The Three Biggest Senior Estate Planning Blunders
It might be shocking to learn, but the truth is that there are a variety of dangers lurking in most seniors’ estate plans. Some potential issues are relatively benign, while others are extremely costly and time consuming to fix – if they can be fixed at all. Unfortunately, the three most harmful problems are surprisingly common.
One typical flaw elder law attorneys see in seniors’ estate planning is having the wrong type of durable financial power of attorney. That is, most seniors think that their estate planning financial power of attorney will allow their agents to do whatever they need them to do, if they become incapacitated.
Regrettably, this is often not the case when seniors are in need of long-term care. The reason for this, is that a financial power of attorney focused on estate planning rather than on elder law rarely includes powers that allow agents to decant resources for Medi-Cal planning purposes. This one mis-step, has sadly bankrupted many seniors.
The second most damaging mistake that seniors make is not being vigilant in updating their estate plan. For example, creating an ongoing trust as well as nominating guardians for kids is critical for younger couples. For people in the prime of their lives, an estate plan focused on probate and conservatorship avoidance is key. But these plans typically do nothing to protect a senior’s assets from long-term care costs. Also, many couples that did estate planning over five years ago, still needlessly have AB-type trust plans which result in extra administration, headaches and costs. What’s worse is that these plans could unwittingly result in unwanted “gifts” to the government if a senior later needs help paying for care. All of this is to say nothing about changes in family dynamics that warrant alterations to an estate plan. Really, an entire book could be dedicated to highlighting the adverse effects of outdated planning.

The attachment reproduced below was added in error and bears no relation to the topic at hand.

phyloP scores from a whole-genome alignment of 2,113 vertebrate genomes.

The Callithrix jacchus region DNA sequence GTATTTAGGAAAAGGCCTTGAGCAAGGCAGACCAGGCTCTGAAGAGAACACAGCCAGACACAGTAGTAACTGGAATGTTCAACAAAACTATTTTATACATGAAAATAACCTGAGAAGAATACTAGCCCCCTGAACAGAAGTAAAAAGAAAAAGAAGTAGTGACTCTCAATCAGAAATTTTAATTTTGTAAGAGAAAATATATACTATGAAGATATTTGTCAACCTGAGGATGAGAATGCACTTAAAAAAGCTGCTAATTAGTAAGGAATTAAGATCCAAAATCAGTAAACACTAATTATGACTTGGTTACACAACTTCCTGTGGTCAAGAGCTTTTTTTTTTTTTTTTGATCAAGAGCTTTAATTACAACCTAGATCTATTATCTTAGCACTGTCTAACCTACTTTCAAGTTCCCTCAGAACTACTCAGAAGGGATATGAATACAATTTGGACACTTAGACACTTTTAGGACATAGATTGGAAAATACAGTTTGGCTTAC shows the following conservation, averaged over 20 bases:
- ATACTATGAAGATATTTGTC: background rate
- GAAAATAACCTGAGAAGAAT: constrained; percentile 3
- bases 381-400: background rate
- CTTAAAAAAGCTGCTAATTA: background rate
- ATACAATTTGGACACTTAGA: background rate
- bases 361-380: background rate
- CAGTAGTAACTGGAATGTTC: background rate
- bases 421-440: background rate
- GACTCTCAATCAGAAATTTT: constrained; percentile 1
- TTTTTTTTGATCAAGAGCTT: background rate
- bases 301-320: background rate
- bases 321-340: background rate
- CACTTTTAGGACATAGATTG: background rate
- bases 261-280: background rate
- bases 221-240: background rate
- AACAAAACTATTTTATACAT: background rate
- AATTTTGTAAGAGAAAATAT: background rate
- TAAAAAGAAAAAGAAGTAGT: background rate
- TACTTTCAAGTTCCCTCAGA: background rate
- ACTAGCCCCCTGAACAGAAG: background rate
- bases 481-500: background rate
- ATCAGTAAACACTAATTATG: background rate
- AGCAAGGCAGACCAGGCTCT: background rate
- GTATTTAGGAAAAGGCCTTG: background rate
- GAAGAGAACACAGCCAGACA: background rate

But, by far, the biggest blunder that a senior can make when it comes to estate planning is simply ignoring it, in the first place. Addressing questions about asset protection, who gets what of our assets (and how they get it) after we are gone as well as who is in control of our financial and/or health care decisions, if we become incapacitated, is essential. The devastating effects caused by a lack of planning (or bad planning) oftentimes leads to unnecessary and costly court proceedings, higher taxes, disinherited beneficiaries and/or battles between loved ones that forever rip families apart.
For a complimentary consultation to discuss updating your estate planning, contact Randall F. Kaiden, Esq. of Valley Elder Law at 661-247-8433, or via our website: www.valleyelderlaw.la.
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